From Swim Mom to Scilly Swimmer

by SwimSwam Contributors 1

September 25th, 2018 Lifestyle, Swim Mom

Courtesy: Elizabeth Wickham

How did one of my fellow Southern California swim moms find herself 35 miles off the coast of Cornwall, UK, swimming 15K and walking 10K through the Isles of Scilly? It’s quite a leap to go from volunteering at your kids’ meets to swimming in the Scilly Swim Challenge.

My friend Linda Siffleet was a typical swim mom—she helped out at meets and grew more involved as the years went by. She became Clerk of Course and her husband Karl served as a board member. Their swim passion grew and they jumped into the pool themselves. Several years ago, we began swimming Masters with our kids’ club, the Piranha Swim Team. Linda and I swam in our first Masters meet together and commiserated over how nervous we were. She and her husband swam with our Masters group two years ago at the Tiki Swim in Oceanside, CA for their first open water swim.

She read about the Scilly Swim Challenge from a blog and thought it would be an amazing challenge and a beautiful place to visit. Her husband agreed and they committed to going last year. Last week they completed their second trip and swim.

“We decided to do it because it was in a place neither of us had ever been, it was a huge challenge and neither of us of ever swam anywhere close to that distance in one day. It seemed like a great adventure. Plus signing up motivated both of us to swim more,” she said.

Event founder Dewi Winkle said, “We are on year five now and 10th Challenge just completed. Nick Lishman and I came up with the idea in 2013 and we thought the islands are so beautiful and the attraction of swimming between them would be well received. We started in 2014 and have now built to three events a year with up to 150 people per event.”

Dewi said their plans include a race around St Mary’s as a relay event and a test event in Croatia in October. Currently, they have a two-day and one-day swim in September and a Spring Swim in May.

From the Scilly Swim Challenge website:

Swim and Walk the Islands over one or two days

6 swims averaging 2.5 km (total 15km) and 6 walks averaging 1.7 km (total 10km) completed as a group with full safety and logistical support.

Whether you choose to complete in one or two days you will experience the amazing swimming and beautiful scenery Scilly has to offer.

Route

The event will start and finish on St. Mary’s, the main island, visiting St. Martins, Tresco, Bryher, Samson and St. Agnes.

It’s not a race and the emphasis is on everyone getting round safely.

While you’re swimming we will transport a bag for you which will be available at the next island. You will then carry it to the start of the next swim.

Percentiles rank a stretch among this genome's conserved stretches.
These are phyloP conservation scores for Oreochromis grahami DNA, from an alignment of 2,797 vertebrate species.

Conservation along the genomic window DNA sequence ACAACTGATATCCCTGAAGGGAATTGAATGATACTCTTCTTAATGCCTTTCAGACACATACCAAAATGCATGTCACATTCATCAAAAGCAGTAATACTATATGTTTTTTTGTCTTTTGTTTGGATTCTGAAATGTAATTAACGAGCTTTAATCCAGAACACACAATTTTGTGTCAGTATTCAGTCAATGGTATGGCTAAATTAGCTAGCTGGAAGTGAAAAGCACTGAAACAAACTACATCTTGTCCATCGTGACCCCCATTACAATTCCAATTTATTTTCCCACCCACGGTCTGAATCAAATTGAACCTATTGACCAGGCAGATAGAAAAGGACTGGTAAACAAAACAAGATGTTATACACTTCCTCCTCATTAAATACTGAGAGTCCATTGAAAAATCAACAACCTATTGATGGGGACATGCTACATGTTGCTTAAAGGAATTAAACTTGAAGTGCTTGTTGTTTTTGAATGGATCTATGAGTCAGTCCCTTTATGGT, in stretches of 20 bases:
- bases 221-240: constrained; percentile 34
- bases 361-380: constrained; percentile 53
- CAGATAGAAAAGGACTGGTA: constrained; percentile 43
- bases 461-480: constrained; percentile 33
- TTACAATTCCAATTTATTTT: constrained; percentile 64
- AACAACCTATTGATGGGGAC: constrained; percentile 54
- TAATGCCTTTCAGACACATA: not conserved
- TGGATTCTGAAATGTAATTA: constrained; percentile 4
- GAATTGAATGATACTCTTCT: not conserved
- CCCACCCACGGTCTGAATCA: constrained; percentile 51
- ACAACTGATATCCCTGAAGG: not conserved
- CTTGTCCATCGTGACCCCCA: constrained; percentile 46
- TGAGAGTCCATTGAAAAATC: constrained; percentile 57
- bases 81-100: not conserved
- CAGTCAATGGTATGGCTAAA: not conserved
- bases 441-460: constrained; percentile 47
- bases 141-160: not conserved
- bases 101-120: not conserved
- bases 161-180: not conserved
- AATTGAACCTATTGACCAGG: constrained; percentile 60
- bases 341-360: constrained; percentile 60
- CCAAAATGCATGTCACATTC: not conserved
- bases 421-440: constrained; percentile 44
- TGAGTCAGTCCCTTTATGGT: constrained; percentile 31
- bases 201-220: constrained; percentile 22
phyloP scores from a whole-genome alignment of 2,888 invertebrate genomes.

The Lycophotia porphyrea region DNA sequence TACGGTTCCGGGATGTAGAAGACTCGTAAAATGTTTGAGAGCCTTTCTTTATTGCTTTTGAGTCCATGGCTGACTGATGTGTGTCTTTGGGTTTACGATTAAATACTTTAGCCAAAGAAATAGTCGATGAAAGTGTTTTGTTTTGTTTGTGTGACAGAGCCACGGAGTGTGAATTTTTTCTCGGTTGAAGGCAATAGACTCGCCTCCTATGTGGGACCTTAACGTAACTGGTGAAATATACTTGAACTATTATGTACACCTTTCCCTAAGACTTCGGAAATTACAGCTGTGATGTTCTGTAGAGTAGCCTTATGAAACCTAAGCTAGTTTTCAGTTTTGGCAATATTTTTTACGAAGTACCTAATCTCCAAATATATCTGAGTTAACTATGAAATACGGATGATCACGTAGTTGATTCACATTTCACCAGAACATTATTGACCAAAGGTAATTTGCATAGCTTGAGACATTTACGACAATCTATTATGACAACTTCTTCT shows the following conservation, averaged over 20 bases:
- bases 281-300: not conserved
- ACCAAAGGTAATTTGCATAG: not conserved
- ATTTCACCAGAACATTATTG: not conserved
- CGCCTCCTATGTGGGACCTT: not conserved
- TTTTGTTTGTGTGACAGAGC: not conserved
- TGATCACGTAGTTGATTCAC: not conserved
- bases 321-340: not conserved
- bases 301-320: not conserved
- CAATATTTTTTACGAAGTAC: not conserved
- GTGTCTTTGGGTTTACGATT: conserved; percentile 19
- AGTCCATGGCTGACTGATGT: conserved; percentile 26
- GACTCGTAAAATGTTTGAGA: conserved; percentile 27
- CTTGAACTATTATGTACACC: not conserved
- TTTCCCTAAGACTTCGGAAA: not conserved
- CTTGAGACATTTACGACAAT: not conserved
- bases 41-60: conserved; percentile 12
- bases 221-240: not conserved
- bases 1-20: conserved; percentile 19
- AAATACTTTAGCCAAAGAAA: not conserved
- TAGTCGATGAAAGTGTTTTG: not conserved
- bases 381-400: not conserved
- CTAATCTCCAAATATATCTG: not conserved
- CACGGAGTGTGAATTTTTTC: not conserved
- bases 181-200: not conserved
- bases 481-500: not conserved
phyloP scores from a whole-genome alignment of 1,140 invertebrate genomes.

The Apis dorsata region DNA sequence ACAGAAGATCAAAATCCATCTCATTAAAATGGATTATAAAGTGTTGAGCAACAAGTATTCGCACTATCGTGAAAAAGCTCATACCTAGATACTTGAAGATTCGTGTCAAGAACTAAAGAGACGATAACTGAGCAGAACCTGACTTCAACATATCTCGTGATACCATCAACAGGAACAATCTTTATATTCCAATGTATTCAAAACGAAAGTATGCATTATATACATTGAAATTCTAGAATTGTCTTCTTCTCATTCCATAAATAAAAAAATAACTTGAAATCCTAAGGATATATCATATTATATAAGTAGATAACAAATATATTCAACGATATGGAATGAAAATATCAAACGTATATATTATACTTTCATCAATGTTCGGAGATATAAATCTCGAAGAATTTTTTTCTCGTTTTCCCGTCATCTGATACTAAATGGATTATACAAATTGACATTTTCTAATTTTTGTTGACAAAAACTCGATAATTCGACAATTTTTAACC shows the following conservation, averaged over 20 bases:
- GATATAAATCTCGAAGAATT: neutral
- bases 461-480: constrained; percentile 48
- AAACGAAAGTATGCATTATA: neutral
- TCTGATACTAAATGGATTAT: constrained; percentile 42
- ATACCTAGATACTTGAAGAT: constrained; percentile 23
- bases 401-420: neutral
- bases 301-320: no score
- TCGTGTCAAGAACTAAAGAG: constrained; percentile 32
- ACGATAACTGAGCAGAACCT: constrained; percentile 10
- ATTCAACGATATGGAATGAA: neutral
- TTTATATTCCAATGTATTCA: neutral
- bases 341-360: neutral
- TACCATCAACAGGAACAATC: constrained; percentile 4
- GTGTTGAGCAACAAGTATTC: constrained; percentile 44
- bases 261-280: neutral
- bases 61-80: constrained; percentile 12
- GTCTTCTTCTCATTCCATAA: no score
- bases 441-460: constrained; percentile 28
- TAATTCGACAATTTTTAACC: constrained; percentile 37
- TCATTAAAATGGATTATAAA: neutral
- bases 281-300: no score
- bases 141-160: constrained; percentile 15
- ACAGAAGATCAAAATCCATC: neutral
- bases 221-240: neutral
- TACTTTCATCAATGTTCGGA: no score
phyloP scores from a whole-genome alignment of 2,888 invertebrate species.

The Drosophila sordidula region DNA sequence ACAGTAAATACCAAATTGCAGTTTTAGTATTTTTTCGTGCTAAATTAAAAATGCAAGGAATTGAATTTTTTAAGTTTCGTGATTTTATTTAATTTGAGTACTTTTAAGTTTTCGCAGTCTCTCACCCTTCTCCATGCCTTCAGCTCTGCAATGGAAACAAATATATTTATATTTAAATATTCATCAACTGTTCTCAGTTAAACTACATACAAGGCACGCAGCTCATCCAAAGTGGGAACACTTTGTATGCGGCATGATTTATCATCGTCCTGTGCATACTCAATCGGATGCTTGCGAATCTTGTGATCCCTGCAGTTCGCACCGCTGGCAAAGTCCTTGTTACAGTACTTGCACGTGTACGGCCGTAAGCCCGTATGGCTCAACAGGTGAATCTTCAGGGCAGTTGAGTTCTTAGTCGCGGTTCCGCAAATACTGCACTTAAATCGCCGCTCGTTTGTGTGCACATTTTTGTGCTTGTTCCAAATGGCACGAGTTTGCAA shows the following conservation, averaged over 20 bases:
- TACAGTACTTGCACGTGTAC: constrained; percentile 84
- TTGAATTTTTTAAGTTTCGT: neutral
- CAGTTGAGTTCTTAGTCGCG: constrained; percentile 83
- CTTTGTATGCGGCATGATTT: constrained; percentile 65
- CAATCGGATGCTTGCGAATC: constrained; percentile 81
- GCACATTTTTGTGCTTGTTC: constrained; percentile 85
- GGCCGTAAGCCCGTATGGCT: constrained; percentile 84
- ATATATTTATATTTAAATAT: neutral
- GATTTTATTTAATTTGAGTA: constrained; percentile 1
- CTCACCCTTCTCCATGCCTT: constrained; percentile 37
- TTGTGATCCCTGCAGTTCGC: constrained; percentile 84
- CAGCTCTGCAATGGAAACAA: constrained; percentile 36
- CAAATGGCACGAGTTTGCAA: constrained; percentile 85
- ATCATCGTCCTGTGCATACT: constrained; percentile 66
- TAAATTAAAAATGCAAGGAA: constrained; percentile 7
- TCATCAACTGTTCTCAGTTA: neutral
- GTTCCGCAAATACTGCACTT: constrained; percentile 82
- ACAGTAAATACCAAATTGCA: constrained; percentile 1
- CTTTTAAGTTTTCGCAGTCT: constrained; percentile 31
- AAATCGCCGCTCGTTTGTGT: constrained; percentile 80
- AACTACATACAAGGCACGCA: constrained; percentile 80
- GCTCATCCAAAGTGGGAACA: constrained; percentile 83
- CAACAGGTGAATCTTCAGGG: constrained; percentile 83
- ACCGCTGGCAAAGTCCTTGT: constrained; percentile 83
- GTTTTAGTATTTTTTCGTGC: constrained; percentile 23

Full safety support is included.

There are food stops at the end of each swim.

Wetsuits optional.

Linda said to prepare for the Scilly Swim Challenge they increased workouts from two or three days per week to four or five. Piranha Head Coach and CEO Jeff Conwell upped their yardage slowly from 2500 to 3700 yards per workout.

“Coach Jeff has been really helpful because he would give us specific sets for the longer distances. He made sure that we wore our wetsuits at practice. He talked to us about chafing and using Vaseline, and staying warm,” she said. “He also worked with us on sighting. Plus, he kept telling us that we could do it—so we felt like we could do it.”

This trip, Linda and Karl signed up for the one-day swim but arrived several days early to get used to the 59 degree Fahrenheit water and like true swim parents they volunteered to help out or “crew” for the two-day swim. The two-day swim allows a more leisurely pace than the one-day challenge. They checked swimmers in and out of the water and helped with the baggage boat. Linda said the support staff is incredible and includes “30 kayakers—they were awesome! Five safety boats (power cats) and a baggage boat.”

Swimmers can swim as much or little as they want. It’s not a race, but a swim. If they need a break they can hang onto a kayak or climb aboard a boat and go to the next island. In between, they are fed snacks and drinks like hot tea, soups, salads, Cornish pasties, homemade pastry, etc.

“I think having a big event or challenge is really motivating. I think about all of it when I swim—like making new friends, getting to go out of the country and eating different foods. But also I think about the challenge of turning my arms over in cold water for hours and miles. Plus there’s a lot of walking so you have to train for that too.”

Their adventure has motivated me to attend more practices per week—and someday to take on a new challenge outside my comfort zone.

What adventures have you done and do you feel a sense of accomplishment when you try something new?

Elizabeth Wickham volunteered for 14 years on her kids’ club team as board member, fundraiser, newsletter editor and “Mrs. meet manager.” She’s a writer with a bachelor of arts degree in editorial journalism from the University of Washington with a long career in public relations, marketing and advertising. Her stories have appeared in newspapers and magazines including the Los Angeles Times, Orange County Parenting and Ladybug. You can read more parenting tips on her blog: http://bleuwater.me/.

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anonymous

Things are easier today for open water swimmers than in the days of Captain Matthew Webb who swam breaststroke and was the first person to crossed the English channel in the 19th century. The poor man died in this 30’s trying to swim over Nigrana Falls.

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